On July 20th, shortly after midnight, a 44 year old neuroscientist suffered a massive heart attack while driving down the freeway. His car spun out of control, killing 12 innocent bystanders and wounding scores of others.
This didn’t actually happen (that I know of). But I hope for the reader to take a moment and reflect on how they reacted to the above paragraph, and compare it to the paragraph below:
On July 20th, shortly after midnight, a 24 year old neuroscientist opened fire in a crowded theater. Twelve people were killed, and scores of others were injured.
A very different reaction to that news, I would think. Unfortunately, however, the second event did occur, and many innocent lives were lost as a result.
The reaction to the first paragraph is usually a feeling of remorse, and a reflection on the fragility and randomness of life and death; accompanied by a feeling of sympathy for all the victims (including the driver). However, feelings about the second paragraph are more often going to be dominated by anger, blame, and sympathies for the victims (exclusive of the shooter). Therein lies a major key to understanding this human tragedy.
In our society, mental and psychiatric illness is not treated in the same vein (no pun intended),or with the same degree of respect, as physical illness. Despite countless years of research indicating the physiologic basis for psychiatric disease, the basic feeling remains that somehow the person suffering from the illness, whether it be depression, psychosis, neurosis, or any other manifestation, is to blame to some degree.
Gun control advocates have been quick to blame lax gun laws for the shooting, and they have been anxious to use this shooting to restart a national discussion about gun control. I don’t disagree with them, or with the premise that our gun control laws are too lax in this country. Unfortunately, while they are addressing an important issue, they are missing the true root of the problem. The fact is that this man suffered from a severe psychiatric illness which hijacked his actions. And the sad fact is that even if guns were illegal, his illness would have demanded of him that he either find a way to obtain them, or use whatever weapons were at his disposal (such as tear gas and explosives–which he did use) to wreak the havoc that he did.
Assuming news reports are correct, the man, James Holmes, considered himself to be the “Joker” from the second Batman film–a character who sees himself charged with a mission to expose society’s ills through the institution of anarchy. The shooter’s methods, like the Joker’s, were deliberate, highly organized, and intelligent. I am not a psychiatrist, but these characteristics are highly consistent with psychosis, likely schizophrenia. It is unclear whether this was ever even diagnosed, much less treated. In fact, when the suspect’s mother was called, her first words were “you have the right person.” This intimates that the family was potentially aware of these tendencies, even if they were in denial.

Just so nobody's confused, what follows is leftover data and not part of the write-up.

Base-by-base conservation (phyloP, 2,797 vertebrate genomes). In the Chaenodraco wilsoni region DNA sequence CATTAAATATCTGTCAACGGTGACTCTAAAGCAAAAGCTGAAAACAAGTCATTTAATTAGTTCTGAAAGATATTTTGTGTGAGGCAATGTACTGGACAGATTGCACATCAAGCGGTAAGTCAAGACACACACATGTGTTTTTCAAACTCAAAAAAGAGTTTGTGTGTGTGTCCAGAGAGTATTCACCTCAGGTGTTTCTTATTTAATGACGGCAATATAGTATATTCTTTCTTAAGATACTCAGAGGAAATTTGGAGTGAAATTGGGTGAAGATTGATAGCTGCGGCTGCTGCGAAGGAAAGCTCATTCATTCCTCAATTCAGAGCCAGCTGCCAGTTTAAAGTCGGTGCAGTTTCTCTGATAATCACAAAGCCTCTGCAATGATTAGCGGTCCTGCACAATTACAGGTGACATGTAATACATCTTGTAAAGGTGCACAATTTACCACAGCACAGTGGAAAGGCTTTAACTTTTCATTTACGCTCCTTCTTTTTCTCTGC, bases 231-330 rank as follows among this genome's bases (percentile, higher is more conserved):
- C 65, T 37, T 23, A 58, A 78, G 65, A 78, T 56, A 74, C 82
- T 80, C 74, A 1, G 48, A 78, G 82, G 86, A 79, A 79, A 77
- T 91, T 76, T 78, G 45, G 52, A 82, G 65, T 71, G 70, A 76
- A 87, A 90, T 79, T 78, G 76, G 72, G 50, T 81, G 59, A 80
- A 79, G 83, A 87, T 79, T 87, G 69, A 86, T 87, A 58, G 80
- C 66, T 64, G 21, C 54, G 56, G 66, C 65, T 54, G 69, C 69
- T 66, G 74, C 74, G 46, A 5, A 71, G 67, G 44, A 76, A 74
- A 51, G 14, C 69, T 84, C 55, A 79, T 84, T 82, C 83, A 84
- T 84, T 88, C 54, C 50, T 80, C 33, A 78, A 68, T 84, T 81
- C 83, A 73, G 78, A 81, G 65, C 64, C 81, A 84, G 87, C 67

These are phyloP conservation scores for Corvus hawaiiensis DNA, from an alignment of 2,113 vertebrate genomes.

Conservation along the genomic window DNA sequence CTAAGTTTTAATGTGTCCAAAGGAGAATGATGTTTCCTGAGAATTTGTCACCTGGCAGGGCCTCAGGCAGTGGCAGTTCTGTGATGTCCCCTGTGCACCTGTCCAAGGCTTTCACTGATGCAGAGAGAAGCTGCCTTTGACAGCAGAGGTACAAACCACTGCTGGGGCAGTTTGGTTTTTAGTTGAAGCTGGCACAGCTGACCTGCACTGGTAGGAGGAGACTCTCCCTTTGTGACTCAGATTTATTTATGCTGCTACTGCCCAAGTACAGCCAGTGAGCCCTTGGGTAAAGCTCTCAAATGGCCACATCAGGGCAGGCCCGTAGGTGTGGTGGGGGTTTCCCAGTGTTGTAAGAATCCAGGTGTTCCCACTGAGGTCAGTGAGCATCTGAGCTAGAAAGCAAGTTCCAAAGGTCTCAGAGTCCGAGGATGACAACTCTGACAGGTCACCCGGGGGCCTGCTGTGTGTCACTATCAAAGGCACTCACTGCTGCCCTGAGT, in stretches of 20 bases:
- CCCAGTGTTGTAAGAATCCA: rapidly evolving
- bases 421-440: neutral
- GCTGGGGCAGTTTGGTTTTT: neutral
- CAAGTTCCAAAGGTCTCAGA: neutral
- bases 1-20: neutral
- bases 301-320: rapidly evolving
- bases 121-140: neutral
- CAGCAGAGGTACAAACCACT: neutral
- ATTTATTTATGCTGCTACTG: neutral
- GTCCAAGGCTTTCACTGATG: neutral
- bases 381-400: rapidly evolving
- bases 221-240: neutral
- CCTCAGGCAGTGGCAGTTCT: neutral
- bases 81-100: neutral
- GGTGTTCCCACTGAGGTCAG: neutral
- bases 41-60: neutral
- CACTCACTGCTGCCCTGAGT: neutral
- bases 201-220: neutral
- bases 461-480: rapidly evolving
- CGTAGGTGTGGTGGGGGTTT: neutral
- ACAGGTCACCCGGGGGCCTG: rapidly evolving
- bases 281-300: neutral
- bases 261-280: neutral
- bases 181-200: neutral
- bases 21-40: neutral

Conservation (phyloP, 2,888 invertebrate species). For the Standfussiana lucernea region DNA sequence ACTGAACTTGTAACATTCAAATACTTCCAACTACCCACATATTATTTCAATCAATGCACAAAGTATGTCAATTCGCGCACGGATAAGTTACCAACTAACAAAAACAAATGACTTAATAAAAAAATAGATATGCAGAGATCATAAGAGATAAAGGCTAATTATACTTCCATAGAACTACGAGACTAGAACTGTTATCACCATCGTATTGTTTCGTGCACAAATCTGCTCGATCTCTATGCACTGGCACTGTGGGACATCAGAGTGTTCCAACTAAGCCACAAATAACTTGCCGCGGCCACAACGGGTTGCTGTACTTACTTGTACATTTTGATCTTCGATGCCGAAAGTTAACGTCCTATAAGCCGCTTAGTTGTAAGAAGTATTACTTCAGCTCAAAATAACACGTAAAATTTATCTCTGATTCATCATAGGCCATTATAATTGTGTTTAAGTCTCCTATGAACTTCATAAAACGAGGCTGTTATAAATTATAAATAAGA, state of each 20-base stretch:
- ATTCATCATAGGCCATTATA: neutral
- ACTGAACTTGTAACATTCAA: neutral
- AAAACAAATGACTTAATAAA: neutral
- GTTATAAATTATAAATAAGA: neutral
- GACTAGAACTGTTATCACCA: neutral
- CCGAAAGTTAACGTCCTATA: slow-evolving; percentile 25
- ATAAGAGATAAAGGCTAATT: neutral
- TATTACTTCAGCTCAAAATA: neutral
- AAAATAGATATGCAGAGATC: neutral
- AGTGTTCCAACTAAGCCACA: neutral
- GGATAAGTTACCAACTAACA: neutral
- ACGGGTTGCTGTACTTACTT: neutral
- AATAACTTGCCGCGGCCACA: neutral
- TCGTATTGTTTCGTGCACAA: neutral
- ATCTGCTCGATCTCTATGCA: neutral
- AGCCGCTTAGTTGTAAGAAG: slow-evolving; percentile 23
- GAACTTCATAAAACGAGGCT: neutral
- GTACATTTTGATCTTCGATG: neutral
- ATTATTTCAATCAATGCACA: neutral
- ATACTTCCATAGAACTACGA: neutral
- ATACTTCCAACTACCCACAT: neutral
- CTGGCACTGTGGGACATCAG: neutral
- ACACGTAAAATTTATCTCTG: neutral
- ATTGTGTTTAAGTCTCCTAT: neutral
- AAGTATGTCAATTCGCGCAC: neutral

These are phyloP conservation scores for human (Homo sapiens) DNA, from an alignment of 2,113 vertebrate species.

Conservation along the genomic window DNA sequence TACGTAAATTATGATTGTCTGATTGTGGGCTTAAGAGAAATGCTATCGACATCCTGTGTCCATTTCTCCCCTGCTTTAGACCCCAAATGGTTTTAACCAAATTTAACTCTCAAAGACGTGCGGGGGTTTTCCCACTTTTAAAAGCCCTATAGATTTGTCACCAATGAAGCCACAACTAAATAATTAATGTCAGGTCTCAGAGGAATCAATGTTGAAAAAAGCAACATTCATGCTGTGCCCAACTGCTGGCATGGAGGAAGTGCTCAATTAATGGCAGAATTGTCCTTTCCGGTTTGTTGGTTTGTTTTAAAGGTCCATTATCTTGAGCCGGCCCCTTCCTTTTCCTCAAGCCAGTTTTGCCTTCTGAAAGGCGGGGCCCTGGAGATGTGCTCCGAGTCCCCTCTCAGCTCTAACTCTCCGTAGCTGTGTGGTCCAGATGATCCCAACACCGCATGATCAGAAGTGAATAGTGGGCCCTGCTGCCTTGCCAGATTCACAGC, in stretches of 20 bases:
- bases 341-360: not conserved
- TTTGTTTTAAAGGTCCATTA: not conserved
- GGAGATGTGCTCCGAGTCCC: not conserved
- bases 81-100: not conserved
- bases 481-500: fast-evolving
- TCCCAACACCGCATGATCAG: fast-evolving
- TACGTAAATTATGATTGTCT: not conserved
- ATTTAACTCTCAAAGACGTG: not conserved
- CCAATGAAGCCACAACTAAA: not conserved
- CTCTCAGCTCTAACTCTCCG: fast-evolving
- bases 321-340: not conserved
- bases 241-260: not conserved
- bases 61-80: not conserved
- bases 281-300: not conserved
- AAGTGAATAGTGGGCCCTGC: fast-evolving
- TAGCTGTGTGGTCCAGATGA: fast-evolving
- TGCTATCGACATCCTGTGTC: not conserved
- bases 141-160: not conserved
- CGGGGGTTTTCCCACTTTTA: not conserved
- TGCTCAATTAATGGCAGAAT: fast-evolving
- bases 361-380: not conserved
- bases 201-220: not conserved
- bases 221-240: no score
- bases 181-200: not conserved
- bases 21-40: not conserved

I would contend that Mr. Holmes’ psychiatric disease was allowed to progress to this homicidal conclusion precisely due to our inability as a society to deal with it as a true medical illness. The taboos associated with psychiatric disease of all variants are so strong and pervasive that patients are often unwilling to seek treatment, families remain in denial, and proper precautions and treatment are not undertaken. Imagine the reaction among his peer circle or his employers if he told them he was taking medications to control schizophrenia, and compare that to the reaction they would have if he told them he was taking high blood pressure medication. These social mores are a strong disincentive to seek treatment; and a lack of treatment is what leads so many psychiatric patients to end up at the end stage of their disease–gravely disabled, a danger to themselves, or a danger to others. The end stage manifestations then reinforce the social taboo, and the vicious cycle continues.
What happened in Colorado is inexcusable, and I am not suggesting a lack of culpability on the part of the shooter by any means. However, if we are to use this tragedy as a springboard to a social discussion, let’s make sure that we at least have the correct discussion. I believe that as a society, we should grieve for all the victims of this heinous, preventable strategy, including for the young man whose brain was hijacked by a relentless disease.